“Simon Peter said to Him, “Lord, where are You going?” Jesus answered, “Where I go, you cannot follow Me now; but you will follow later.” Peter said to Him, “Lord, why can I not follow You right now? I will lay down my life for You.” Jesus answered, “Will you lay down your life for Me? Truly, truly, I say to you, a rooster will not crow until you deny Me three times.” (John 13:36-38)
Ever gotten a spiritual “strawberry” on your chin? Ever charged out of church ready to conquer the forces of Hell, only to fall on your face midweek? Ever ridden a wave of enthusiasm right into a reef of your own foolishness? I sure have.
Good news for schleps like us: Jesus is supremely patient. Jesus knows that our enthusiasm often outstrips our maturity. have a look at Peter. Often ready to jump in with both feet, Peter is pushed back by his Teacher on many occasions. He even garnered to “Satan” gloss once (Matt 16:23). And yet, his hubris goes unchecked.
A few weeks back, I was having a great conversation with my wife about the anguish of unconquered sin. Our spirits really smart when we fall into transgression that we are familiar with. Repeated offense of the same kind really shines a light on our hearts. Beyond guilt, it brings feelings of shame, doubt, and grief. We are very familiar with the greatness of the price paid for us (Rom 5:6), and it tears us up to see that we’re squandering the great cost of the Savior’s blood.
Peter felt this too. Luke 22:61 tells us that upon Peter’s third denial of Jesus, that He made eye contact with Peter. I can’t imagine how great Peter’s sorrow must have been.
But again, this is meant to bring us some encouragement. In the context of Jesus’ grounding of Peter in John 13, let’s highlight a few heartening observations:
- Jesus checks Peter but doesn’t reject Him.
- Jesus want to be with Peter. Jesus goes on the explain in John 14 that He must go ahead of the disciples, to the Father, to prepare their way to the Father. In this, Jesus is making it possible to Peter to follow Him, just not yet. Jesus is only telling Peter that he isn’t yet ready, not that he can’t come.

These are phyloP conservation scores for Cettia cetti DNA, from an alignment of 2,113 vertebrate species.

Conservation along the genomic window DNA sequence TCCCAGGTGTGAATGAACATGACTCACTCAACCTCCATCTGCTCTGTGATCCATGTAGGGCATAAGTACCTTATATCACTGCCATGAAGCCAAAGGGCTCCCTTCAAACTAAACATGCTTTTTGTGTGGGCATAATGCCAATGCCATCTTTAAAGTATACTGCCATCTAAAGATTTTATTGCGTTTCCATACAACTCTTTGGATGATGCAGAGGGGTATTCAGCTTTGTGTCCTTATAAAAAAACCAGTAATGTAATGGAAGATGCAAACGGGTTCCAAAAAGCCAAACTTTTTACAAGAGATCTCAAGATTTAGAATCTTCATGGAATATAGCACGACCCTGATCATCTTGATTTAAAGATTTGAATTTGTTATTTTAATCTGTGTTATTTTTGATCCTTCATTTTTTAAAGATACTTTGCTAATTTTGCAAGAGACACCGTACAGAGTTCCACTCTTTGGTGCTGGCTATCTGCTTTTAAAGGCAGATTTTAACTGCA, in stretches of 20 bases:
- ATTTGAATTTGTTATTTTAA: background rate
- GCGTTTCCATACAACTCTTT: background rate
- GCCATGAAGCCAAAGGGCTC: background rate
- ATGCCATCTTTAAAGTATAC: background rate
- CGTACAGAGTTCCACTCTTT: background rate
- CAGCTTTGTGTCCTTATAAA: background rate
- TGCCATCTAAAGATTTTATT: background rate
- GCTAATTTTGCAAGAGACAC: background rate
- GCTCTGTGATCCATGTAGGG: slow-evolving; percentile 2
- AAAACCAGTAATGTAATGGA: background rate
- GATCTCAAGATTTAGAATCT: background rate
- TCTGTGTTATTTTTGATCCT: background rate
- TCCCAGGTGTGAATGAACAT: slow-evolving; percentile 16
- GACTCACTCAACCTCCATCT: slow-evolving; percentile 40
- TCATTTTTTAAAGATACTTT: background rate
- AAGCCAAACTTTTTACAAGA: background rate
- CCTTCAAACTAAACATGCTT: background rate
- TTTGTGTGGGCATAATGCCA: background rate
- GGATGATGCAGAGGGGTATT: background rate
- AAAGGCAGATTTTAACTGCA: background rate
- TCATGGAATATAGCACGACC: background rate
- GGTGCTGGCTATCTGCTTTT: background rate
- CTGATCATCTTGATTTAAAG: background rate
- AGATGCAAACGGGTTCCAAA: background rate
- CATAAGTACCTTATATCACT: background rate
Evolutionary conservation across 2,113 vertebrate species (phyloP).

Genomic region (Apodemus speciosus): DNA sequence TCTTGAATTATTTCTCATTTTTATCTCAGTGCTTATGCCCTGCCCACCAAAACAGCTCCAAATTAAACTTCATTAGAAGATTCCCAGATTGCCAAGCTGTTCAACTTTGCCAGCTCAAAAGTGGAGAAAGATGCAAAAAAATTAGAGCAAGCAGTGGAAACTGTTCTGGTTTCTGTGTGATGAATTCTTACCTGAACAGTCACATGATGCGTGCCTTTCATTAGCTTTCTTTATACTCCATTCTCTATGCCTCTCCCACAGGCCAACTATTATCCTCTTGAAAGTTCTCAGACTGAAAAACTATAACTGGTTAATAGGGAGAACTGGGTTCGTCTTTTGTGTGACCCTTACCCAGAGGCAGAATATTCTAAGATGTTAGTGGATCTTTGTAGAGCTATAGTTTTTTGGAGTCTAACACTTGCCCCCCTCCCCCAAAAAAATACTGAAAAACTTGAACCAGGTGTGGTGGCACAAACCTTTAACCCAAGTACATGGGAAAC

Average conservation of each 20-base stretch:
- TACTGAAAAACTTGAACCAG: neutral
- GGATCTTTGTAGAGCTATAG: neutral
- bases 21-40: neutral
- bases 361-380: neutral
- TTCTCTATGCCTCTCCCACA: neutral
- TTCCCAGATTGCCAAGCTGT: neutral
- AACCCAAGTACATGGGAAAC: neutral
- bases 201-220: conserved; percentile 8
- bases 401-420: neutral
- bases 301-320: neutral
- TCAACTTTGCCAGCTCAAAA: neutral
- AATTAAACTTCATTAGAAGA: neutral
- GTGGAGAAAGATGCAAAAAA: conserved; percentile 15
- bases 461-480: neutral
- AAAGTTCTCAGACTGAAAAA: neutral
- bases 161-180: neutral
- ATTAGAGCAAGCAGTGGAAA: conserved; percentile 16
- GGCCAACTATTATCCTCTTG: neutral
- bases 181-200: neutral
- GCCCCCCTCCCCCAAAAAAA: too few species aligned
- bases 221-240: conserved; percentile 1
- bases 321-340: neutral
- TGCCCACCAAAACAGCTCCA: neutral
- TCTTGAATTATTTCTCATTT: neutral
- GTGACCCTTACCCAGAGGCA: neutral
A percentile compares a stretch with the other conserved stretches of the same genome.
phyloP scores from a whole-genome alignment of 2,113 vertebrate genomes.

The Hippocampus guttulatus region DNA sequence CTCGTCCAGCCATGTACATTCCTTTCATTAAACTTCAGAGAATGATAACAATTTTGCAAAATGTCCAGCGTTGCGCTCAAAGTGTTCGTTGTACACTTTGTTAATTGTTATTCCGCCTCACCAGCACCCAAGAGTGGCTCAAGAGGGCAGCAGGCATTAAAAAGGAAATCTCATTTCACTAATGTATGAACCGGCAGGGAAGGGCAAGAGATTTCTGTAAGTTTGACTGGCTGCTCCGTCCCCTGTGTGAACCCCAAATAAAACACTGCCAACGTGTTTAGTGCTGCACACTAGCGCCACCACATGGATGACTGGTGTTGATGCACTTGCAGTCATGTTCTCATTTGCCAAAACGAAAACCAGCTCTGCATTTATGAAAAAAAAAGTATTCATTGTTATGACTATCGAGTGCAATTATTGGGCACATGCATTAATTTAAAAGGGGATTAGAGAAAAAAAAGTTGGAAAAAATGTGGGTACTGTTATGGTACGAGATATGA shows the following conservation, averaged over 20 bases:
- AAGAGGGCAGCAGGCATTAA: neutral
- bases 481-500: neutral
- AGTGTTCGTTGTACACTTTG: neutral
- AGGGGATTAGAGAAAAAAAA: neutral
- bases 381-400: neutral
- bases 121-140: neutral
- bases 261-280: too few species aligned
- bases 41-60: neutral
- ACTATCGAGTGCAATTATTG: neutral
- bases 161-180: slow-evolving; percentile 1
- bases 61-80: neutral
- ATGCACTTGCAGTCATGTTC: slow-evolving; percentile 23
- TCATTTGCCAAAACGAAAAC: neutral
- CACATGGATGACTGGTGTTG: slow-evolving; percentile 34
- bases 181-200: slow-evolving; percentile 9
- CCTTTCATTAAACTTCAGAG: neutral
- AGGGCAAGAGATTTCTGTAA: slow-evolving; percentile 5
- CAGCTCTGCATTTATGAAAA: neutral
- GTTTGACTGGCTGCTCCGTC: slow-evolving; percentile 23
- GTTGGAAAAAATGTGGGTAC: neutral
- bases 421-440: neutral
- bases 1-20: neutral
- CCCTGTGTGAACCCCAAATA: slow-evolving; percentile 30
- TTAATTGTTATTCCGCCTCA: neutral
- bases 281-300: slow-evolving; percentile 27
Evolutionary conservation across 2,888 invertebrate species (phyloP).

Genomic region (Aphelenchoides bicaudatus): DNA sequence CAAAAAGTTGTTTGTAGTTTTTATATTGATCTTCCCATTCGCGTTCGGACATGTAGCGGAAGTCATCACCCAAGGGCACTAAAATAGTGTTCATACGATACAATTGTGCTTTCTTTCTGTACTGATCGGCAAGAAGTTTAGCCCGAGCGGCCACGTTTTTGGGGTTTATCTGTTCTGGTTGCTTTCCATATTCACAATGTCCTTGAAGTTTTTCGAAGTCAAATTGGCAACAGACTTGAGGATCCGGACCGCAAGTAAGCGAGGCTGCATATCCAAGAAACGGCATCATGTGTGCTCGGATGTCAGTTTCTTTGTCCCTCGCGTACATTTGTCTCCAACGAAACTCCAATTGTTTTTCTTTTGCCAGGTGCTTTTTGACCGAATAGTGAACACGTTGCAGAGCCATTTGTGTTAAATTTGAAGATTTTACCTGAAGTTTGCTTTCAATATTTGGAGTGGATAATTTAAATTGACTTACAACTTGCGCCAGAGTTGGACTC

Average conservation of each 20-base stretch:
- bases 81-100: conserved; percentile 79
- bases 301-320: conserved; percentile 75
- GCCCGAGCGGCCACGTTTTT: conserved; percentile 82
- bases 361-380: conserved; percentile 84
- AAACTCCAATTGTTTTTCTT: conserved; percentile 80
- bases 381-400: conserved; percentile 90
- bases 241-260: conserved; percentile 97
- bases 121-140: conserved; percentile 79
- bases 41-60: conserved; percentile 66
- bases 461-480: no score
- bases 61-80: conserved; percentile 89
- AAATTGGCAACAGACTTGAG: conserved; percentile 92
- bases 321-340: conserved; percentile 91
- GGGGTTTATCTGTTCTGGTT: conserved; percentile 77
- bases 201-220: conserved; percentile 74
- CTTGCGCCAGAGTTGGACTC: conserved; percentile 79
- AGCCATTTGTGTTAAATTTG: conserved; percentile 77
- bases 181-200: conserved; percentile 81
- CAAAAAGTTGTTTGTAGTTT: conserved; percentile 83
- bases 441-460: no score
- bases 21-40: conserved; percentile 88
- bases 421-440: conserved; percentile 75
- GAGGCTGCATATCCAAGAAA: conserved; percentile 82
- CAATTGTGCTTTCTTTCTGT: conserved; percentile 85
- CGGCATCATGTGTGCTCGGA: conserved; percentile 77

- Jesus, by going to His Father, is going to trigger blessings that will overcome Peter’s weakness. Particularly Jesus tells us that His going is to drive them into prayer (14:13), make the capable of “greater works” (14:12), give them peace (14:27) and send the Holy Spirit (14:26).
- Jesus underlines the importance of the fact that, like all other believers, Peter will eventually succeed because of his spiritual union with Christ through the coming Holy Spirit (John 15).
You know, the mark of self-righteousness is eagerness to punish. When we sin, there are often many people ready to scorn us and put the “Matthew 18” screws to us. It’s a mistake to think that Jesus regards our sin in this way. Yes, it is absolutely true that God hates our sin, and Jesus shows this by sternly putting Peter in his place. Yet, Jesus ultimate goal is that we glorify God on earth as He did when HE was here, Himself (John 13:31-35). that His response to our sin is serious, and yet gentle, is proof of this.
Let us proceed with a greater love of Christ. Let us be strengthened by a disdain of our sin, and yet be unvanquished by its emergence. let us show mercy to fellow sinners, and yet call them to accountability. Let us confes our sin, and appeal to Christ for the power to overcome it.